The MOT test is to be changed in the new year. The government has also announced that it will review the MOT test. They will look into the initial exemption period, the testing frequency, and what the test covers.
The Retail Motor Industry Federation has stated that if the changes moved to the European levels that 400 people would die each year and that 40,000 people would lose their jobs and that it would cost the UK economy billions. A better example of shroud waving I haven’t seen.
Most European countries test their cars after it is four years old and then test bi-annually. This being the minimum frequency. but there is no standard European test, just some minimum requirements. The UK likes to boast that its MOT test is the best in the world in that it is the most comprehensive. The UK’s testing frequency more frequent than the the European minimum being done after a car is three years old and performed annually. Though there are some critics of the UK test in that it has a number of loopholes such in tyre pressure where a car will pass even when all four tyres have 50% pressure. Comparisons with other European car testers show that the UK is not necessarily the best, for example in training. The UK has a two day training course whilst Germany has a full year course for testers. The UK’s annual testing sounds like it’s better, but when the UK’s tyre limit is 1.6mm whilst Germany’s TUV system says is must be 2.4mm.
The Institue of Advanced Motorists wonders if the UK’s more stringent testing environment is worthwhile. It costs the UK motorist £465m/year for the gold plated UK testing version. The UK’s failure rate of three year old cars at 21% (2007) sounds high compared to the other European countries such as France 5.61 per cent, Switzerland 17.5 per cent, Norway 19.9 per cent, Germany 4.8 per cent and Austria 10 per cent. You would think that such a high failure rate demands that a more stringent testing regime be put in place if UK motorists are so bad at looking after their cars and their safety. But then when you consider that a failure can be due to a blown light bulb you can see that the bare figure hides a multitude of sins. For instance the UK system of allowing garages to test cars as well as fix them can easily lead to false positives where the garage can make money out of the test and the unnecessary fix. Other countries require the testing and fixing to be done at two different garages. Our system is more convenient but is also more open to abuse.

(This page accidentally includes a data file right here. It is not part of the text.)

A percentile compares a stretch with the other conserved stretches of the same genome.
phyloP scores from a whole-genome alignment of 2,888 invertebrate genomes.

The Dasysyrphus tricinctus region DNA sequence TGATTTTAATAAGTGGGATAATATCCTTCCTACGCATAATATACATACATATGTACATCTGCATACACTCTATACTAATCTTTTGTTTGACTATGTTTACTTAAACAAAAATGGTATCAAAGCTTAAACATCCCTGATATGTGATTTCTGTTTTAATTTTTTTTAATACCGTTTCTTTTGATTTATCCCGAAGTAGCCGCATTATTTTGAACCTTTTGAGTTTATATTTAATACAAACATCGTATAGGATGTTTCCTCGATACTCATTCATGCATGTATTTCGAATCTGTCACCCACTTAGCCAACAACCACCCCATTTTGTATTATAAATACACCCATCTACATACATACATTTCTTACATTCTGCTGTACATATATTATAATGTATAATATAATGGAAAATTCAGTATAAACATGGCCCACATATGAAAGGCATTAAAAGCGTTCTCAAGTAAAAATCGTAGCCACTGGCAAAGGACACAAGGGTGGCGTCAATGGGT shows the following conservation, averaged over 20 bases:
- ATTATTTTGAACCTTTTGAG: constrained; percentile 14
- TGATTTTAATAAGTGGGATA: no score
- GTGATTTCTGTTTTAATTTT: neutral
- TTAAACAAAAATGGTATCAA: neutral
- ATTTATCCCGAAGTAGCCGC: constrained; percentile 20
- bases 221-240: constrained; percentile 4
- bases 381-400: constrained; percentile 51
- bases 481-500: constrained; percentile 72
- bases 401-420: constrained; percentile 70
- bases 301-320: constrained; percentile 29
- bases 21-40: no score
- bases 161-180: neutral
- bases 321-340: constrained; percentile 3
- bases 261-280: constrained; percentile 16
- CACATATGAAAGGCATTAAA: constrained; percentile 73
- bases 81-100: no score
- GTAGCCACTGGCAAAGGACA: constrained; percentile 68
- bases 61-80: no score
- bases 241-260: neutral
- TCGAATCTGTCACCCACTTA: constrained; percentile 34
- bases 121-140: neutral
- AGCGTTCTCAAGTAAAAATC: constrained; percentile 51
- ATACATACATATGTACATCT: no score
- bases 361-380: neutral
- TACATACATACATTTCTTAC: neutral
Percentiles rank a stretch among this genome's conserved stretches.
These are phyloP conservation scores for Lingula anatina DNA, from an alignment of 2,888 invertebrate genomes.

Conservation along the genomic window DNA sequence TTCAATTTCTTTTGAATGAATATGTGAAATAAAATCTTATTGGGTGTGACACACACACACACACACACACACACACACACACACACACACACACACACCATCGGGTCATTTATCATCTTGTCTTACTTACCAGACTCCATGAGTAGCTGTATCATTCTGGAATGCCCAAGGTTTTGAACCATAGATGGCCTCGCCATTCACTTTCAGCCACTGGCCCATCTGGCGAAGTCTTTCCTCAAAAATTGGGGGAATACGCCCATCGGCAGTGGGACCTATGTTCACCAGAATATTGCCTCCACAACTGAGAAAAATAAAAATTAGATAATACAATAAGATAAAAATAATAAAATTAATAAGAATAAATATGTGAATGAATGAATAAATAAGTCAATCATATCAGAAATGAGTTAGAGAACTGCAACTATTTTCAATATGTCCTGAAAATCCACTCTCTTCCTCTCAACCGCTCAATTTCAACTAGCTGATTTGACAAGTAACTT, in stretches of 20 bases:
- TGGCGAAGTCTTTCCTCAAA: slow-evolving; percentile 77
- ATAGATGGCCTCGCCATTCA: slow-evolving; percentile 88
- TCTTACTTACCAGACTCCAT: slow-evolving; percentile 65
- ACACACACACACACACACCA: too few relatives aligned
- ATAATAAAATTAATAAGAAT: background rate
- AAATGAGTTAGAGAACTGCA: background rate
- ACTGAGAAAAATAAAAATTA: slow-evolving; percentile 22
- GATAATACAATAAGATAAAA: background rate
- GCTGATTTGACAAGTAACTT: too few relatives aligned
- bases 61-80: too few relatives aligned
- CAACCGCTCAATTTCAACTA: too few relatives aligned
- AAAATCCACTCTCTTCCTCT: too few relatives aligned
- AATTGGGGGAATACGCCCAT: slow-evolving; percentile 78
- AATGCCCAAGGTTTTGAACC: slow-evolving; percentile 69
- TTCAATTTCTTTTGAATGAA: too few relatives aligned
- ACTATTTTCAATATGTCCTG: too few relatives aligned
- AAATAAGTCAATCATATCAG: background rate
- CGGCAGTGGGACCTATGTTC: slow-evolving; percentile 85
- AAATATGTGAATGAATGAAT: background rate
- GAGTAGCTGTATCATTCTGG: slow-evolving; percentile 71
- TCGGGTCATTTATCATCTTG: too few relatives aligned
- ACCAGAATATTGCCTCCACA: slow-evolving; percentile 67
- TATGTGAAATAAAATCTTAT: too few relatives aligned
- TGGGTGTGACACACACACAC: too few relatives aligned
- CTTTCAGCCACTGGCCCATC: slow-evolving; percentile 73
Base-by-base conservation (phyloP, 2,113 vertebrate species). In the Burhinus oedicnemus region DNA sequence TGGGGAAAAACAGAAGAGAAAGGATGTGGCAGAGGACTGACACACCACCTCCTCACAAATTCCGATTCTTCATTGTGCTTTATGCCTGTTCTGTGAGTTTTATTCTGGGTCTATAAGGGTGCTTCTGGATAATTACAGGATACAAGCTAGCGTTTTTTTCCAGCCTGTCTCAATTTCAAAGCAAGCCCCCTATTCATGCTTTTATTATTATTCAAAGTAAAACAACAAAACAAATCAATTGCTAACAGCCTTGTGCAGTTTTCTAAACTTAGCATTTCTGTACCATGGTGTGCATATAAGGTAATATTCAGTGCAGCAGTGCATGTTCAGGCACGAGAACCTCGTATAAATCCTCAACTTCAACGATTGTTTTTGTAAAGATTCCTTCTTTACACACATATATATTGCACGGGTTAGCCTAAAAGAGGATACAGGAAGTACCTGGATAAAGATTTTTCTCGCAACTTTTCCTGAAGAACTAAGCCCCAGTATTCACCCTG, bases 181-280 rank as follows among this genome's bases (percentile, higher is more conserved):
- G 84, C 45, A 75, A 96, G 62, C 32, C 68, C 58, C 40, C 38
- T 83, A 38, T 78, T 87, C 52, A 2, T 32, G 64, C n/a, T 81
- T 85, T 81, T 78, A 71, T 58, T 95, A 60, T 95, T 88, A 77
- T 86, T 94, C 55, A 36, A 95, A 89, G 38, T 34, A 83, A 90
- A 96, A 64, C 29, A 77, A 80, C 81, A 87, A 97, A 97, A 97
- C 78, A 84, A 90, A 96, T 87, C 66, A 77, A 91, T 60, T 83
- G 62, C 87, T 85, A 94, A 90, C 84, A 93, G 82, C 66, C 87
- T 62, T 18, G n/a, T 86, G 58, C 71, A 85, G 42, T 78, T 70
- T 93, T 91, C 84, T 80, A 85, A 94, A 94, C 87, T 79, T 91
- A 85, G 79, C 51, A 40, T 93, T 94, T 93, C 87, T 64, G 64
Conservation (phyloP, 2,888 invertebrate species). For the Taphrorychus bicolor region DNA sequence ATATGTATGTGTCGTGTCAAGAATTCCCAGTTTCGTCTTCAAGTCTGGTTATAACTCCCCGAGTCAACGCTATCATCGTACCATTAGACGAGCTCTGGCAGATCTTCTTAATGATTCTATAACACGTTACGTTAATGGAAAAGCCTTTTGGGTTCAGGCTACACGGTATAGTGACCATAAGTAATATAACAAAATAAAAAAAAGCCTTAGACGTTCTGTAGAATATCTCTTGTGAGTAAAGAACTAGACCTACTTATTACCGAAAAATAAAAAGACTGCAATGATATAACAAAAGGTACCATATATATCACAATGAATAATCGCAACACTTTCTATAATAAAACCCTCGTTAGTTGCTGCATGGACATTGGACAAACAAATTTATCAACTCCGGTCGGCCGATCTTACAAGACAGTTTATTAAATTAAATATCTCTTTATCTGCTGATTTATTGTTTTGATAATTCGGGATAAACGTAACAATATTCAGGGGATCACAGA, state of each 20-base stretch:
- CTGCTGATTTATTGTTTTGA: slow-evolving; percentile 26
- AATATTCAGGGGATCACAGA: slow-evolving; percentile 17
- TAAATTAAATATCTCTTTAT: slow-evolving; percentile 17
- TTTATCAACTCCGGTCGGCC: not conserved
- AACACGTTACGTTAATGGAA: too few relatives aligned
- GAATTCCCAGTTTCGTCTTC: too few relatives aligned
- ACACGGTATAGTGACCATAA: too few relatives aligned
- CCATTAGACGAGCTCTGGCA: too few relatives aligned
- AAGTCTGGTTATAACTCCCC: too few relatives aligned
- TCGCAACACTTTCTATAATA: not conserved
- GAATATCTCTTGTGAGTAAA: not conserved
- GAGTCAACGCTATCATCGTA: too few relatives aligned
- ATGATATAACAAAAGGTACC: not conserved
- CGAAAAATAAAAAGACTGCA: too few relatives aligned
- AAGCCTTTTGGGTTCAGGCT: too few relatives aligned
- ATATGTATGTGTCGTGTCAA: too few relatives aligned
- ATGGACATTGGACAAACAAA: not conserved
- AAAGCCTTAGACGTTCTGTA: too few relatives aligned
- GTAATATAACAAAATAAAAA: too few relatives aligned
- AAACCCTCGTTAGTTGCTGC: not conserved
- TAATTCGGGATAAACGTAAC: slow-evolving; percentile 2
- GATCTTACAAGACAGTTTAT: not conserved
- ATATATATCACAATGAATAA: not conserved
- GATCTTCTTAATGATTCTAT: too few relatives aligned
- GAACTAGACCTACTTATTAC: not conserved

As an example of gold plating and unnecessary bureaucracy of EU regulation by the UK civil service, witness the latest changes. The EU regulation states that where chipping of engine management units is illegal, it should become a failure case. In the UK chipping isn’t illegal (yet), but before the law has even changed to make it illegal VOSA are already stating that the MOT will fail such case. Even before they have worked out how it’s going to be done as an ECU can be chipped without any visible signs of modification. Such checks would require expensive equipment for each make of car at every single testing station and would make MOTs even more expensive for no real benefit. Other examples of VOSA over regulation includes the case where they stated that number plates without a postcode would be a failure case little realising that 99% of cars would fail the moment they brought in the change. This was quickly fixed.
In 2007, 21.6 per cent (580,754) of three-year old cars failed their first test. Among 836,646 individual failure faults, the top 10 were:
|Lighting and signalling||271567|
|Tyres and wheels||155489|
|Drivers view of the road (Cracked/chipped windscreens, other obstructions)||120095|
|Steering and suspension||99798|
|Fuel and emissions||23634|
|Reg plates and VIN (vehicle identification number)||19047|
|Body and structure||7705|
|Road wheels (loose, missing wheel nuts etc)||5746|
PS. If you take you car to a MOT test centre and it fails it is recorded immediately as a failure so you can only drive it home (or to a garage for fixing) even if you have days before the end of the month. So if you drive around after failing a test and get caught by an ANPR camera (and you don’t need to be speeding to have your details recorded) you will get a fine.